The deluge of blood and murder caused moral anxiety and was a matter of ethical dilemma amongst common folks. The pressure valve for this was popular fiction. Identifying murderers became a form of proxy, vicarious entertainment for ordinary folks. Enter the super detectives, who pick out the murderer from a room full of ordinary people. Enter detectives like Auguste Dupin, of ‘The Purloined Letter‘ fame, who “investigates an apparently motiveless and unsolvable double murder in the Rue Morgue.”

Murder in Popular Image

The racist imagery in Tintin.

The 'racist' imagery in Tintin.

A trend started by Edgar Allan Poe, whose first detective novel, Murders In Rue Morgue (1841) soon became an avalanche. Writers like Agatha Christie (Hercule Poirot, Miss Marple solving murders happening by the second), Georges Simenon (and his Inspector Maigret investigating brutal crimes), Ngaio Marsh (Roderick Alleyn), GK Chesterton (Father Brown), Raymond Chandler (Sam Spade and Phillip Marlowe) dealt with murder. Alfred Hitchcock made horror thrillers in similar themes.

In 1887, Arthur Conan Doyle’s Sherlock series made its debut. Many of Conan Doyle’s characters came from the colonies. Many victims lived in isolated communities. Past (mis)deeds caught up. Crime, murder and malevolence hung in the air like thick smoke. Some of the stories addressed the colour prejudice. The status of England as a super-power was apparent. The intrigue and bloodshed in the India was palpable in stories like the The Sign of Four at the Pondicherry Lodge.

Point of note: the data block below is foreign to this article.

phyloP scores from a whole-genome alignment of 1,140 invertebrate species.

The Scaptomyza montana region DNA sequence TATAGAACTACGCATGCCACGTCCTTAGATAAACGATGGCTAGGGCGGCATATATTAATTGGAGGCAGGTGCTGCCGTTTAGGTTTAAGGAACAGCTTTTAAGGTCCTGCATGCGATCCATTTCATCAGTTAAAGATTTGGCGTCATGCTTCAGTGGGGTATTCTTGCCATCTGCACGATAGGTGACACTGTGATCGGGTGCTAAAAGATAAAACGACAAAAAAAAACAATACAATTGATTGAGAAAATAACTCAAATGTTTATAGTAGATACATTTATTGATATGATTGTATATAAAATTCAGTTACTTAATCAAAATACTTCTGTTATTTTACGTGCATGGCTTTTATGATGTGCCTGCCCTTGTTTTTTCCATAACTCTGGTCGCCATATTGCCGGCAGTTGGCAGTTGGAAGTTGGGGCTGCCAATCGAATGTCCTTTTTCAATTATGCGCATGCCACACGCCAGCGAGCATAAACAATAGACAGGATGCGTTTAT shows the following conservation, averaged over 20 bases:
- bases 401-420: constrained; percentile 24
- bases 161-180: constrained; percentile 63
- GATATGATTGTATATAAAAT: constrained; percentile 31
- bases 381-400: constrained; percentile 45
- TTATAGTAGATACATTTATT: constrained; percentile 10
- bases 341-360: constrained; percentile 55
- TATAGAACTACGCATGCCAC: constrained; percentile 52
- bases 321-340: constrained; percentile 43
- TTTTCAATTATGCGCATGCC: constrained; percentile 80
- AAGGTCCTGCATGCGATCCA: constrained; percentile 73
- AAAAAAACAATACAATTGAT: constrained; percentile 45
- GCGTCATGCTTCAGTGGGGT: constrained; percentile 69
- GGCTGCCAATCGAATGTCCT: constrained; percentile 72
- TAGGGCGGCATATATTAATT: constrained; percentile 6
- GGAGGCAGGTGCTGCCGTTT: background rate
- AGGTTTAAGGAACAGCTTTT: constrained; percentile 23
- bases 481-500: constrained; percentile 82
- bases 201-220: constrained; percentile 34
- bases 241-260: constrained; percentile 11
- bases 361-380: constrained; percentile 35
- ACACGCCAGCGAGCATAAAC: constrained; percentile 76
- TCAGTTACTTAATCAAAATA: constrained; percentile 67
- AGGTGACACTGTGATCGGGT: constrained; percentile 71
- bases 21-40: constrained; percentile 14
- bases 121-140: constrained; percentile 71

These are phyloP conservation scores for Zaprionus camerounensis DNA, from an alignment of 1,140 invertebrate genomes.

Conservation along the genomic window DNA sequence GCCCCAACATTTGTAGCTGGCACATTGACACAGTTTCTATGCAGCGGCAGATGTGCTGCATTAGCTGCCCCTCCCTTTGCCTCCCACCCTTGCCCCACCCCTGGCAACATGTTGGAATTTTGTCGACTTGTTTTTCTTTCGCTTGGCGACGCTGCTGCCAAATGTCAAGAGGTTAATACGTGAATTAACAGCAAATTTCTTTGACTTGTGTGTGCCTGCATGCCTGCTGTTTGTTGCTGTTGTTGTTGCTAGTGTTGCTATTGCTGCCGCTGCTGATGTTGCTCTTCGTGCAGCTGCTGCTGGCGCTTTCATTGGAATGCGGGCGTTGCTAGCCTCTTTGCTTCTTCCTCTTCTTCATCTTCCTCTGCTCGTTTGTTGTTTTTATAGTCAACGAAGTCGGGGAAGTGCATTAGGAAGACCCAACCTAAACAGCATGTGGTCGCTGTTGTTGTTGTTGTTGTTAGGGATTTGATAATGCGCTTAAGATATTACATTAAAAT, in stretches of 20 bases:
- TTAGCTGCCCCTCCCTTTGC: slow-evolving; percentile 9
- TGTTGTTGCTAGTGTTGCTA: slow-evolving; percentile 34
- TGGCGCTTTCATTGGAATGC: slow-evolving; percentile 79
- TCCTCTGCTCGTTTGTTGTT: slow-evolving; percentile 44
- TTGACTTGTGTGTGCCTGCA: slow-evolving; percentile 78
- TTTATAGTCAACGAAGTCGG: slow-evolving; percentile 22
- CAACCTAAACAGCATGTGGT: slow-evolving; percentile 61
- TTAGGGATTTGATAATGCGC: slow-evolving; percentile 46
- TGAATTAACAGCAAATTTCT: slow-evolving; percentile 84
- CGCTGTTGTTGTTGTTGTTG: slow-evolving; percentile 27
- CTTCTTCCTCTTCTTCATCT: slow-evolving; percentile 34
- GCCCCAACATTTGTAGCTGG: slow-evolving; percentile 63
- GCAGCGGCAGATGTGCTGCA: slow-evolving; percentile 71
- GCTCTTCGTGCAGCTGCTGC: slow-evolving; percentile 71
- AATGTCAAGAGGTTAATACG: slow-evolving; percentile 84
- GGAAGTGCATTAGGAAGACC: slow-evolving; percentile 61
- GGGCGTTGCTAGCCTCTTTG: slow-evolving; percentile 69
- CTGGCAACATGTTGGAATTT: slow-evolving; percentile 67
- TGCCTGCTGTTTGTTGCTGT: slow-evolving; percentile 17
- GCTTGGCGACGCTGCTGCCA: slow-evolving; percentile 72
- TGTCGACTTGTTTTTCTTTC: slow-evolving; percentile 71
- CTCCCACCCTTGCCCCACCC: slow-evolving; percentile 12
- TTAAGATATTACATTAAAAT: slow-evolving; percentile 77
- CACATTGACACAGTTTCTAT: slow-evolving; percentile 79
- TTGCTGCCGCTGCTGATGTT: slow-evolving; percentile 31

Tintin in Congo

Tintin in Congo

Agatha Christie’s book, filmed as Ten Little Indians, based on the book, initially released (the book) in Britain as Ten Little Niggers (later renamed as Then There None) gives the game away. Agatha Christie probably unconsciously verbalized the White desire to ensure that there should be none of the Red Indians left to tell the tale. The overt racism in Herge’s ‘Tintin in Congo’ made the world sit-up and note the pervasiveness of racism in detective fiction.